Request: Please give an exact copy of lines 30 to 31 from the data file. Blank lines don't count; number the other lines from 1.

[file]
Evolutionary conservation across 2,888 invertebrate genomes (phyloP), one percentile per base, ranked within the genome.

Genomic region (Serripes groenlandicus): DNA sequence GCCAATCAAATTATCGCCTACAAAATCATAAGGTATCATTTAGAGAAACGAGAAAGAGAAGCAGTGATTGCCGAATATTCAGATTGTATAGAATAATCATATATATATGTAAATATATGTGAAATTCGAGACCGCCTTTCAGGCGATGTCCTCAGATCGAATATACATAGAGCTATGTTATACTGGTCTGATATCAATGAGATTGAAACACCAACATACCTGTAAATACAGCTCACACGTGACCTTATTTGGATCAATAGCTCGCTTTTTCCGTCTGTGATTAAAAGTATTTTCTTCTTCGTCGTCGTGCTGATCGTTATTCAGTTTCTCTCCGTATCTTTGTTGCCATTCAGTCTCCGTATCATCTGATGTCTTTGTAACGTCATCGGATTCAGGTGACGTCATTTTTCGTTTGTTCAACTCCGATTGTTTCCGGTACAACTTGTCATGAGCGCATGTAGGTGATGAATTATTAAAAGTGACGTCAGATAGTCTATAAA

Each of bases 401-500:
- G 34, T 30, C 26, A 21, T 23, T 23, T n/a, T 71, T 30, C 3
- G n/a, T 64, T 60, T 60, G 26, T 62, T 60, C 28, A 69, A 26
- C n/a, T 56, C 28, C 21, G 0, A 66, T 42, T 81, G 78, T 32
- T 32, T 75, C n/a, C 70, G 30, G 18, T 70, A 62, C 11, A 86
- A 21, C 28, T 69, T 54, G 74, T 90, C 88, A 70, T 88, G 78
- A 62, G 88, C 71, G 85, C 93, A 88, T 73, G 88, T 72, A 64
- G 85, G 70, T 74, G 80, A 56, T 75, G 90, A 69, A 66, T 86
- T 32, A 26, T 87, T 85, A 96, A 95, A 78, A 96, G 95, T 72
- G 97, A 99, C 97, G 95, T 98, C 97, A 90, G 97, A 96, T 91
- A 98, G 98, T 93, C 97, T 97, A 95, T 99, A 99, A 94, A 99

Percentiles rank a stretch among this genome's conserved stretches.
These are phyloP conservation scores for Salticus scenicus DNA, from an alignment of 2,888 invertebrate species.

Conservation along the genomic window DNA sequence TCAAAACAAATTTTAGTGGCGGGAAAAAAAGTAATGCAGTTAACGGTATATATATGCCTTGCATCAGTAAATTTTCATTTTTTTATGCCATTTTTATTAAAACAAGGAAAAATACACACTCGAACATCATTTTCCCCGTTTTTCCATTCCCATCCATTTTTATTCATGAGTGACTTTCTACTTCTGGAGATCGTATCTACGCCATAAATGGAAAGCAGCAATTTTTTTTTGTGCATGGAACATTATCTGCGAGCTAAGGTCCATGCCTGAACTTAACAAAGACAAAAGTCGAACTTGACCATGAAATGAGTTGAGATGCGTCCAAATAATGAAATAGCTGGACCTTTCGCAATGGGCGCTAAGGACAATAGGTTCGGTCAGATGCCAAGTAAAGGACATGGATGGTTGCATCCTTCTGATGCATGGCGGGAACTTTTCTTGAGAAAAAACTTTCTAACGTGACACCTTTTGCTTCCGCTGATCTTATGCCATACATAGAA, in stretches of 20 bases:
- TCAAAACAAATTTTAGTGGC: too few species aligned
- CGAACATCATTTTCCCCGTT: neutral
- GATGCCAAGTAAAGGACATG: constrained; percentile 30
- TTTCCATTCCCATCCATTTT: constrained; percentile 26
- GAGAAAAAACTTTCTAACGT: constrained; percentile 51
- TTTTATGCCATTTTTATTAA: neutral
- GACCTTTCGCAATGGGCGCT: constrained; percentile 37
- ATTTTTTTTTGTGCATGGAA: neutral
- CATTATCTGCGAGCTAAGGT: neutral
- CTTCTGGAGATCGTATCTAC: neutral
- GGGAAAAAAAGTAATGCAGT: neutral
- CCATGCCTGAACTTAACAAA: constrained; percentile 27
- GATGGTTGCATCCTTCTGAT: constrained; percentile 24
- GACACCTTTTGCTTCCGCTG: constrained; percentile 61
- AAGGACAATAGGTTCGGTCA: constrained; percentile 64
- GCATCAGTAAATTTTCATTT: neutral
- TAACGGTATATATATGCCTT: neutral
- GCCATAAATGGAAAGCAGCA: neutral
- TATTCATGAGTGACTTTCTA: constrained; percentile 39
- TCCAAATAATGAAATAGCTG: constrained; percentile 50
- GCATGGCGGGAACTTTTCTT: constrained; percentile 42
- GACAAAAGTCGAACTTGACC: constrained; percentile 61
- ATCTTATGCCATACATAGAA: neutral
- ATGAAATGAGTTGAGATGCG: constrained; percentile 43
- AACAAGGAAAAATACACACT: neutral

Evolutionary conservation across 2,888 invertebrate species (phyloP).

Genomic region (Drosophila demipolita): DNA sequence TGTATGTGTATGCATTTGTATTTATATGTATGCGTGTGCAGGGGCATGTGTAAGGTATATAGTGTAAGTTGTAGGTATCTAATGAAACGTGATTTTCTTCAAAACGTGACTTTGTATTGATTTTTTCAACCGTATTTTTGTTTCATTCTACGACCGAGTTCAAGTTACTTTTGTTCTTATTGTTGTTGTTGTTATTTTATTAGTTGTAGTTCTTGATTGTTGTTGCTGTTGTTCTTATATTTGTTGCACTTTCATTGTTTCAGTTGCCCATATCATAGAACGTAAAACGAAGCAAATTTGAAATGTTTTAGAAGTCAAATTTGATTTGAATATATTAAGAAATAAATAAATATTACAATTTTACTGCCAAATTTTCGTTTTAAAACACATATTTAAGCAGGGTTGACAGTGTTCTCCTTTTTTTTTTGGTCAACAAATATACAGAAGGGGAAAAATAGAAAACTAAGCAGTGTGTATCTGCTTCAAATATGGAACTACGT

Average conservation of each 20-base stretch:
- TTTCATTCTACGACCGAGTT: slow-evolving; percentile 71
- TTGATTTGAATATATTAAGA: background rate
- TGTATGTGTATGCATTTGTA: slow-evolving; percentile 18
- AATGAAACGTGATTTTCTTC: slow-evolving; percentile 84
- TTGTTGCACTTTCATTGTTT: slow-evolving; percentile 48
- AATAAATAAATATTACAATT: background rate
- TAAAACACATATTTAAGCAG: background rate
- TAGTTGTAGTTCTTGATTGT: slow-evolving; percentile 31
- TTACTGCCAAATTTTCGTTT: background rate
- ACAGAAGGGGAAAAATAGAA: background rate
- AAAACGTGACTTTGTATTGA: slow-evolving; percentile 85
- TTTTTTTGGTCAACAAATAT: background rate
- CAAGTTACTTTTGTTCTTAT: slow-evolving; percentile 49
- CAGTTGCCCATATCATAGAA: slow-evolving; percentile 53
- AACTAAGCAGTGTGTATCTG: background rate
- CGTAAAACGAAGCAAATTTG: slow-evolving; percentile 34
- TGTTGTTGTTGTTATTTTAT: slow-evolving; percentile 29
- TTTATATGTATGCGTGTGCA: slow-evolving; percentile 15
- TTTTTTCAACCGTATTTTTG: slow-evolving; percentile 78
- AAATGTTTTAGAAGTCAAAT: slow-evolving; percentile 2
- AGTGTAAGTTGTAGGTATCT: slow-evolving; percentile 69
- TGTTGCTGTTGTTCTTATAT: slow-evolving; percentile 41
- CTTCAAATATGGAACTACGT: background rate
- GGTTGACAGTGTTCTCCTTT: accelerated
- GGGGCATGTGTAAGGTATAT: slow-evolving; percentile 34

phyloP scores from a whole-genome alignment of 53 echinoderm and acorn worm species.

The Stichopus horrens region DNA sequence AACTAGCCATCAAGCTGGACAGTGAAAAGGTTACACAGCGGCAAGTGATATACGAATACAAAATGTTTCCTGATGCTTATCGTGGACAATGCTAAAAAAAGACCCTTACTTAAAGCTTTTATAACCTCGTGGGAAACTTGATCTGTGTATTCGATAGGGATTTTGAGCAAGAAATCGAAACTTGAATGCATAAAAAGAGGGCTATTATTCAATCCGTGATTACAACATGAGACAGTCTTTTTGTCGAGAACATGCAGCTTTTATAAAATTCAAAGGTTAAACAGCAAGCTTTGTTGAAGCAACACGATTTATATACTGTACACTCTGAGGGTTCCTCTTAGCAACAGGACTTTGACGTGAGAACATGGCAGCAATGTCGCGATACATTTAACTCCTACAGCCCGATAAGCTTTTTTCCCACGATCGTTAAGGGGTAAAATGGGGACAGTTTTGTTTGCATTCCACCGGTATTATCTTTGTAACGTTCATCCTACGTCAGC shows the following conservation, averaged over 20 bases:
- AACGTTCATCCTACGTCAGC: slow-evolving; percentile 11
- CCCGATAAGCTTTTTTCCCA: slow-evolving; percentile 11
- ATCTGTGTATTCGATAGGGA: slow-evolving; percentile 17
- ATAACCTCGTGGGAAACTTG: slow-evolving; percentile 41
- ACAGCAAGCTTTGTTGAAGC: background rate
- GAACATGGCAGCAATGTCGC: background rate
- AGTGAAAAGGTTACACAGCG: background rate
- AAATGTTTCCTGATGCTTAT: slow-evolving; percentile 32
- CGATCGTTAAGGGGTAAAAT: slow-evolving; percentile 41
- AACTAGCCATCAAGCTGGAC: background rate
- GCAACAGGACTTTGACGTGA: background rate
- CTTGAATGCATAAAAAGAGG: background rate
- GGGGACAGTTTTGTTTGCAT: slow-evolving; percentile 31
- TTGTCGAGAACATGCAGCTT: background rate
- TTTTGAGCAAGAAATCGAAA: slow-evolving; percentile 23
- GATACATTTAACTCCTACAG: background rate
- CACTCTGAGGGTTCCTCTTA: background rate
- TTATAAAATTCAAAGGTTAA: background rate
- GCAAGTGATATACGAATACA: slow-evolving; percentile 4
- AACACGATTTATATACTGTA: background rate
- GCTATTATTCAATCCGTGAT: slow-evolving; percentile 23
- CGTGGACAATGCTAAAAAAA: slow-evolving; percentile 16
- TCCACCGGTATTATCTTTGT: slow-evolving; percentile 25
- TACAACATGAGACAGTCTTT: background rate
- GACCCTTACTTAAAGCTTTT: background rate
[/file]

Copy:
- GACACCTTTTGCTTCCGCTG: constrained; percentile 61
- AAGGACAATAGGTTCGGTCA: constrained; percentile 64